Violent attacks on the press continue

New York, July 14, 2005—The Committee to Protect Journalists is deeply concerned by a recent series of violent attacks on journalists in Bangladesh, including a gang assault on a reporter inside a local press club.

Rafiqul Islam, a correspondent for daily Amar Desh in the northwestern town of Rajshahi, was assaulted on July 6 by a group of men he identified to local reporters as activists of the ruling party’s student wing, Jatiyatabadi Chhatra Dal (JCD). As many as 10 attackers entered the Durgapur Press Club, where the journalist serves as president, at 10:30 a.m., according to local sources. The assailants also beat the club’s general secretary, Nurul Islam, when he tried to intervene. Rafiqul was hospitalized in Durgapur Health Center and suffered back pain and breathing problems, according to local sources.

The week before he was attacked, Rafiqul filed a complaint with local police about repeated threats from members of JCD, according to local news reports. The activists warned Rafiqul to be careful after he reported on alleged extortion by JCD cadres.

No arrests were immediately made in the July 6 attack, and Rafiqul told local sources that a JCD cadre went to the hospital to warn him against filing charges.

In the capital Dhaka the next day, at least nine photojournalists from national publications were injured, some of them seriously, while protesting the alleged mistreatment of their colleagues at the hands of National Security Intelligence (NSI) personnel earlier in the day. Two photographers of the daily Janakantha were brought into custody and physically abused in the early afternoon after one, Enamul Kabir, took pictures of the outside of the NSI facility, according to local reporters. When colleagues gathered in protest outside the offices, NSI officers beat them in full view of local police, one of the injured reporters told the Dhaka-based newspaper The Daily Star.

Journalists across Bangladesh protested the violence this week. “We want an end to attacks on journalists,” A.K.M. Mohsin, president of the Bangladesh Photo Journalists’ Association, told The Daily Star.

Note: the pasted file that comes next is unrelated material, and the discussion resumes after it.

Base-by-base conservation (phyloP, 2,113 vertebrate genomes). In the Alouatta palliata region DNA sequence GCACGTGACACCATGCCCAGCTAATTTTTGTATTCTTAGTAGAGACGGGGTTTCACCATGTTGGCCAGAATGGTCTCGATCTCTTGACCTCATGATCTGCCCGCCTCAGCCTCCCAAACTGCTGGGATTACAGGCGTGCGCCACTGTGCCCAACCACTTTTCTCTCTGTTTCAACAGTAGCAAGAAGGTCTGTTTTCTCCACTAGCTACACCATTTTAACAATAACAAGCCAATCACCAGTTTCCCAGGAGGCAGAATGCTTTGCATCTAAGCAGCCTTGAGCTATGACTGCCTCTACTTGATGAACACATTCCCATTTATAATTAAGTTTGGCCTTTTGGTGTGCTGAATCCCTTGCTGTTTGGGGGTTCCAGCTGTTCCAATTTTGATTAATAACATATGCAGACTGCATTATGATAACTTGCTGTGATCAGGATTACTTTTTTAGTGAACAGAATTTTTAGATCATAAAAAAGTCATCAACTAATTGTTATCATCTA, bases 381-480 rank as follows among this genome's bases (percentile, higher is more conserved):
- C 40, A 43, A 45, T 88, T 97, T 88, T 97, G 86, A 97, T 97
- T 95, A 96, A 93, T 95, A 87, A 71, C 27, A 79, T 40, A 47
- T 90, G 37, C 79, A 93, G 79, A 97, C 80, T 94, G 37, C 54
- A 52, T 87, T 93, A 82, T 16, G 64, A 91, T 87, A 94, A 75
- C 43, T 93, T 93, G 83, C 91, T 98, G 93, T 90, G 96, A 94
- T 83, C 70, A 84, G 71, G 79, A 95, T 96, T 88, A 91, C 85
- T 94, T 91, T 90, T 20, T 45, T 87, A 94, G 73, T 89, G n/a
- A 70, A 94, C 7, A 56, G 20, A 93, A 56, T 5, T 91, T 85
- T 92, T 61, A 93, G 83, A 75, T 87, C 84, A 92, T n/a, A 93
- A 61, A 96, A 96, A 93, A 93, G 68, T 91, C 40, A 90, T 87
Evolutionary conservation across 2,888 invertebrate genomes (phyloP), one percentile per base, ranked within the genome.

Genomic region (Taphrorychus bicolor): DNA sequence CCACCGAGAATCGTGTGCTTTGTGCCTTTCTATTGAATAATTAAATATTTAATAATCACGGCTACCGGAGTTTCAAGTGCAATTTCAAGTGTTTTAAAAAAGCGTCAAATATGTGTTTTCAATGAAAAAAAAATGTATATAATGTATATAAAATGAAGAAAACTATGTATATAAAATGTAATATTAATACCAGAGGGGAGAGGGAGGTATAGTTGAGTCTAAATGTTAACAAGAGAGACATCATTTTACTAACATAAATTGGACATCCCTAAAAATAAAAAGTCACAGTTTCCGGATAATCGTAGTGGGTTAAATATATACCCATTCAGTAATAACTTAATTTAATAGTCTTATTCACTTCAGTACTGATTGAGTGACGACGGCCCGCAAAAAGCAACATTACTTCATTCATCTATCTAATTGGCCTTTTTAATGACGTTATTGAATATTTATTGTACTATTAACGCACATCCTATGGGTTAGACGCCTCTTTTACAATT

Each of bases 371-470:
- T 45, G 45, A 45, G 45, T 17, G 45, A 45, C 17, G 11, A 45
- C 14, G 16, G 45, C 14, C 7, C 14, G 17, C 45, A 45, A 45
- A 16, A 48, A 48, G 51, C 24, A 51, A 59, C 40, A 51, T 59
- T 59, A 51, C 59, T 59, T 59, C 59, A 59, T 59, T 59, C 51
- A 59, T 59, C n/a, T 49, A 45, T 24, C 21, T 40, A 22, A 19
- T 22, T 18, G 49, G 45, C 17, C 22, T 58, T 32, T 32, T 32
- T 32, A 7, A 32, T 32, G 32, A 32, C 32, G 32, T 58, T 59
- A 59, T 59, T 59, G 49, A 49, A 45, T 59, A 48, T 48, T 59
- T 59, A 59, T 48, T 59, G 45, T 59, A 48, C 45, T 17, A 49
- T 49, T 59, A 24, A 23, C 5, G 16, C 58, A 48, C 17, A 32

These two recent attacks follow weeks of threats and violence against Bangladeshi journalists. On June 28, four men identified as cadres of Jagrata Muslim Janata Bangladesh (JMJB), an outlawed Islamic militant group headed by Bangla Bhai, attacked Shafiqul Islam on his way to the Bagmara Press Club in Rajshahi, according to The Daily Star. Shafiqul is a Janakantha correspondent who had been helping other journalists report on the activities of the JMJB, according to local news reports.

Police later arrested Bangla Bhai follower Moshiur Rahman Peter in connection with the attack, The Daily Star reported on July 3. It is unclear whether he was charged with a crime.

On June 28, Janakantha reported threats against Nazneen Akhter, a reporter for the newspaper in Dhaka, after her coverage of JCD activities at a women’s college. Also on June 28, journalists at the regional offices of three national newspapers—Jugantor, Ittefaq and Prothom Alo—received death threats from a group of Jatiya Party cadres following a report on the visit of party chairman H.M. Ershad to Rangpur, according to local news reports. The next day, Jatiya Party activists burned copies of the three dailies in protest, according to The Daily Star

“Violence against the press is a major threat to the functioning of civil society in Bangladesh,” CPJ Executive Director Ann Cooper said. “Journalists should not have to risk physical attack by security officers or others just to report the news. We call on authorities to find and prosecute those responsible for these acts of violence”